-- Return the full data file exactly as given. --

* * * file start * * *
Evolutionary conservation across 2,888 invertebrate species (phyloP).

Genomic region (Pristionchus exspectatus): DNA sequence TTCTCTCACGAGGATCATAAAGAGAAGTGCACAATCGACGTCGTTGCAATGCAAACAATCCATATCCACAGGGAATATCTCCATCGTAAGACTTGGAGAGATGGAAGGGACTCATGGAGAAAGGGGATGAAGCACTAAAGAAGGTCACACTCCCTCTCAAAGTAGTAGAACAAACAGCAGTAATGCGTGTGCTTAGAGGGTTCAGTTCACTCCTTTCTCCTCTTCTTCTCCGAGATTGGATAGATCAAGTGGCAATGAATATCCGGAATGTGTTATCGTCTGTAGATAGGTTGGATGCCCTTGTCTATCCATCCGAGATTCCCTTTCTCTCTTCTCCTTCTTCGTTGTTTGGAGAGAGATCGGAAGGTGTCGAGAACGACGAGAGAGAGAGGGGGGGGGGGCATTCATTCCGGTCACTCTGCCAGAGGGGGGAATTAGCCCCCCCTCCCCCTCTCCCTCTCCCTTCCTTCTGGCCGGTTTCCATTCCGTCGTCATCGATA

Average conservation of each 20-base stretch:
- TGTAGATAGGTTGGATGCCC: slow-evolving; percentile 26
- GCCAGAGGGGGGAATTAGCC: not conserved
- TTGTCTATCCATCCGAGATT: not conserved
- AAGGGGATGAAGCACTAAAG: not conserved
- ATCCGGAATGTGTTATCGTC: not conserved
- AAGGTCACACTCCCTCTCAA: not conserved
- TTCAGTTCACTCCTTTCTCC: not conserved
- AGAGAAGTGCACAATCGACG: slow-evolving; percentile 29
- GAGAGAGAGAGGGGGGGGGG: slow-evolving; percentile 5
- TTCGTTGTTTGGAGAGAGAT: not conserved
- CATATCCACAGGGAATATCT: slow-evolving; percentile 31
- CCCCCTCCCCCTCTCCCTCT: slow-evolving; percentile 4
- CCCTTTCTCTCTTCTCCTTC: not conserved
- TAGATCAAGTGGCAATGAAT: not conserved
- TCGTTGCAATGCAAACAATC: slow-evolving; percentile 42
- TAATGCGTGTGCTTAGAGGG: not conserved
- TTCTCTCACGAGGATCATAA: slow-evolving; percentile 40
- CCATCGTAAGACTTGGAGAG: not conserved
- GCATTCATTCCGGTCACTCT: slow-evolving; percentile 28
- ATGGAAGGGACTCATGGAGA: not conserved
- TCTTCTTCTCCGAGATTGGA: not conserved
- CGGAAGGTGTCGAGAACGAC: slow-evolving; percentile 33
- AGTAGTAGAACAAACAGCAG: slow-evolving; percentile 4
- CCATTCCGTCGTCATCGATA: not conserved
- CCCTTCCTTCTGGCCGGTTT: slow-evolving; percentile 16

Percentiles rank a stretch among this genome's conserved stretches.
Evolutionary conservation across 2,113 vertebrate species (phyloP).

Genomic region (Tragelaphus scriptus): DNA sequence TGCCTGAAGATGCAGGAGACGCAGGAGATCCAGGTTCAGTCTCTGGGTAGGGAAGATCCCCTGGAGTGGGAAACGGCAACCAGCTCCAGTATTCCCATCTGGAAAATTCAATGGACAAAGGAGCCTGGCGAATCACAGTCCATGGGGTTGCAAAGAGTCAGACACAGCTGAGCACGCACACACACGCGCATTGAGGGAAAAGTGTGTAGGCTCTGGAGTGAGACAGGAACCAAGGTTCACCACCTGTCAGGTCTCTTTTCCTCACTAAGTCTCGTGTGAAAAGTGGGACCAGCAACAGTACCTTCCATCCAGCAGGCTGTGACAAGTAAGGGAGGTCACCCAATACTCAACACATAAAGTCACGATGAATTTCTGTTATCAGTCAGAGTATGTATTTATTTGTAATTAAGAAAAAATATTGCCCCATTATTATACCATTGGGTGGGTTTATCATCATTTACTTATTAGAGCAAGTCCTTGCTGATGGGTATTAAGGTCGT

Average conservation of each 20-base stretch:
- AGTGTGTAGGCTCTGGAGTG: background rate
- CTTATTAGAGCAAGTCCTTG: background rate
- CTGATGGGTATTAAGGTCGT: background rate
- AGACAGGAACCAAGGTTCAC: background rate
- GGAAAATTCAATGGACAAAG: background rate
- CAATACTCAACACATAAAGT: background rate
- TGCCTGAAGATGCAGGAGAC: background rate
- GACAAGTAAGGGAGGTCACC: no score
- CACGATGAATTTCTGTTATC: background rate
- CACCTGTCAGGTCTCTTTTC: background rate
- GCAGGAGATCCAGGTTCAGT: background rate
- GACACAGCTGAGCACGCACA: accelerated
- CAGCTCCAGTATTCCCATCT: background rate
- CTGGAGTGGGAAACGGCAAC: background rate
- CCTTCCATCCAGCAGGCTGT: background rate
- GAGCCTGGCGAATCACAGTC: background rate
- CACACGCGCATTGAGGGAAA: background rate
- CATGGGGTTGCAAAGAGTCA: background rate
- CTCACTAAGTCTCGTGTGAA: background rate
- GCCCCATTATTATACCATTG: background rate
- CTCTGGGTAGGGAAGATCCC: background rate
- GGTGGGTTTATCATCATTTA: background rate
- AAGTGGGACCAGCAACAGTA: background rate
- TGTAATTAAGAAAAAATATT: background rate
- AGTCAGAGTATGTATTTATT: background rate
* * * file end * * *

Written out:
Evolutionary conservation across 2,888 invertebrate species (phyloP).

Genomic region (Pristionchus exspectatus): DNA sequence TTCTCTCACGAGGATCATAAAGAGAAGTGCACAATCGACGTCGTTGCAATGCAAACAATCCATATCCACAGGGAATATCTCCATCGTAAGACTTGGAGAGATGGAAGGGACTCATGGAGAAAGGGGATGAAGCACTAAAGAAGGTCACACTCCCTCTCAAAGTAGTAGAACAAACAGCAGTAATGCGTGTGCTTAGAGGGTTCAGTTCACTCCTTTCTCCTCTTCTTCTCCGAGATTGGATAGATCAAGTGGCAATGAATATCCGGAATGTGTTATCGTCTGTAGATAGGTTGGATGCCCTTGTCTATCCATCCGAGATTCCCTTTCTCTCTTCTCCTTCTTCGTTGTTTGGAGAGAGATCGGAAGGTGTCGAGAACGACGAGAGAGAGAGGGGGGGGGGGCATTCATTCCGGTCACTCTGCCAGAGGGGGGAATTAGCCCCCCCTCCCCCTCTCCCTCTCCCTTCCTTCTGGCCGGTTTCCATTCCGTCGTCATCGATA

Average conservation of each 20-base stretch:
- TGTAGATAGGTTGGATGCCC: slow-evolving; percentile 26
- GCCAGAGGGGGGAATTAGCC: not conserved
- TTGTCTATCCATCCGAGATT: not conserved
- AAGGGGATGAAGCACTAAAG: not conserved
- ATCCGGAATGTGTTATCGTC: not conserved
- AAGGTCACACTCCCTCTCAA: not conserved
- TTCAGTTCACTCCTTTCTCC: not conserved
- AGAGAAGTGCACAATCGACG: slow-evolving; percentile 29
- GAGAGAGAGAGGGGGGGGGG: slow-evolving; percentile 5
- TTCGTTGTTTGGAGAGAGAT: not conserved
- CATATCCACAGGGAATATCT: slow-evolving; percentile 31
- CCCCCTCCCCCTCTCCCTCT: slow-evolving; percentile 4
- CCCTTTCTCTCTTCTCCTTC: not conserved
- TAGATCAAGTGGCAATGAAT: not conserved
- TCGTTGCAATGCAAACAATC: slow-evolving; percentile 42
- TAATGCGTGTGCTTAGAGGG: not conserved
- TTCTCTCACGAGGATCATAA: slow-evolving; percentile 40
- CCATCGTAAGACTTGGAGAG: not conserved
- GCATTCATTCCGGTCACTCT: slow-evolving; percentile 28
- ATGGAAGGGACTCATGGAGA: not conserved
- TCTTCTTCTCCGAGATTGGA: not conserved
- CGGAAGGTGTCGAGAACGAC: slow-evolving; percentile 33
- AGTAGTAGAACAAACAGCAG: slow-evolving; percentile 4
- CCATTCCGTCGTCATCGATA: not conserved
- CCCTTCCTTCTGGCCGGTTT: slow-evolving; percentile 16

Percentiles rank a stretch among this genome's conserved stretches.
Evolutionary conservation across 2,113 vertebrate species (phyloP).

Genomic region (Tragelaphus scriptus): DNA sequence TGCCTGAAGATGCAGGAGACGCAGGAGATCCAGGTTCAGTCTCTGGGTAGGGAAGATCCCCTGGAGTGGGAAACGGCAACCAGCTCCAGTATTCCCATCTGGAAAATTCAATGGACAAAGGAGCCTGGCGAATCACAGTCCATGGGGTTGCAAAGAGTCAGACACAGCTGAGCACGCACACACACGCGCATTGAGGGAAAAGTGTGTAGGCTCTGGAGTGAGACAGGAACCAAGGTTCACCACCTGTCAGGTCTCTTTTCCTCACTAAGTCTCGTGTGAAAAGTGGGACCAGCAACAGTACCTTCCATCCAGCAGGCTGTGACAAGTAAGGGAGGTCACCCAATACTCAACACATAAAGTCACGATGAATTTCTGTTATCAGTCAGAGTATGTATTTATTTGTAATTAAGAAAAAATATTGCCCCATTATTATACCATTGGGTGGGTTTATCATCATTTACTTATTAGAGCAAGTCCTTGCTGATGGGTATTAAGGTCGT

Average conservation of each 20-base stretch:
- AGTGTGTAGGCTCTGGAGTG: background rate
- CTTATTAGAGCAAGTCCTTG: background rate
- CTGATGGGTATTAAGGTCGT: background rate
- AGACAGGAACCAAGGTTCAC: background rate
- GGAAAATTCAATGGACAAAG: background rate
- CAATACTCAACACATAAAGT: background rate
- TGCCTGAAGATGCAGGAGAC: background rate
- GACAAGTAAGGGAGGTCACC: no score
- CACGATGAATTTCTGTTATC: background rate
- CACCTGTCAGGTCTCTTTTC: background rate
- GCAGGAGATCCAGGTTCAGT: background rate
- GACACAGCTGAGCACGCACA: accelerated
- CAGCTCCAGTATTCCCATCT: background rate
- CTGGAGTGGGAAACGGCAAC: background rate
- CCTTCCATCCAGCAGGCTGT: background rate
- GAGCCTGGCGAATCACAGTC: background rate
- CACACGCGCATTGAGGGAAA: background rate
- CATGGGGTTGCAAAGAGTCA: background rate
- CTCACTAAGTCTCGTGTGAA: background rate
- GCCCCATTATTATACCATTG: background rate
- CTCTGGGTAGGGAAGATCCC: background rate
- GGTGGGTTTATCATCATTTA: background rate
- AAGTGGGACCAGCAACAGTA: background rate
- TGTAATTAAGAAAAAATATT: background rate
- AGTCAGAGTATGTATTTATT: background rate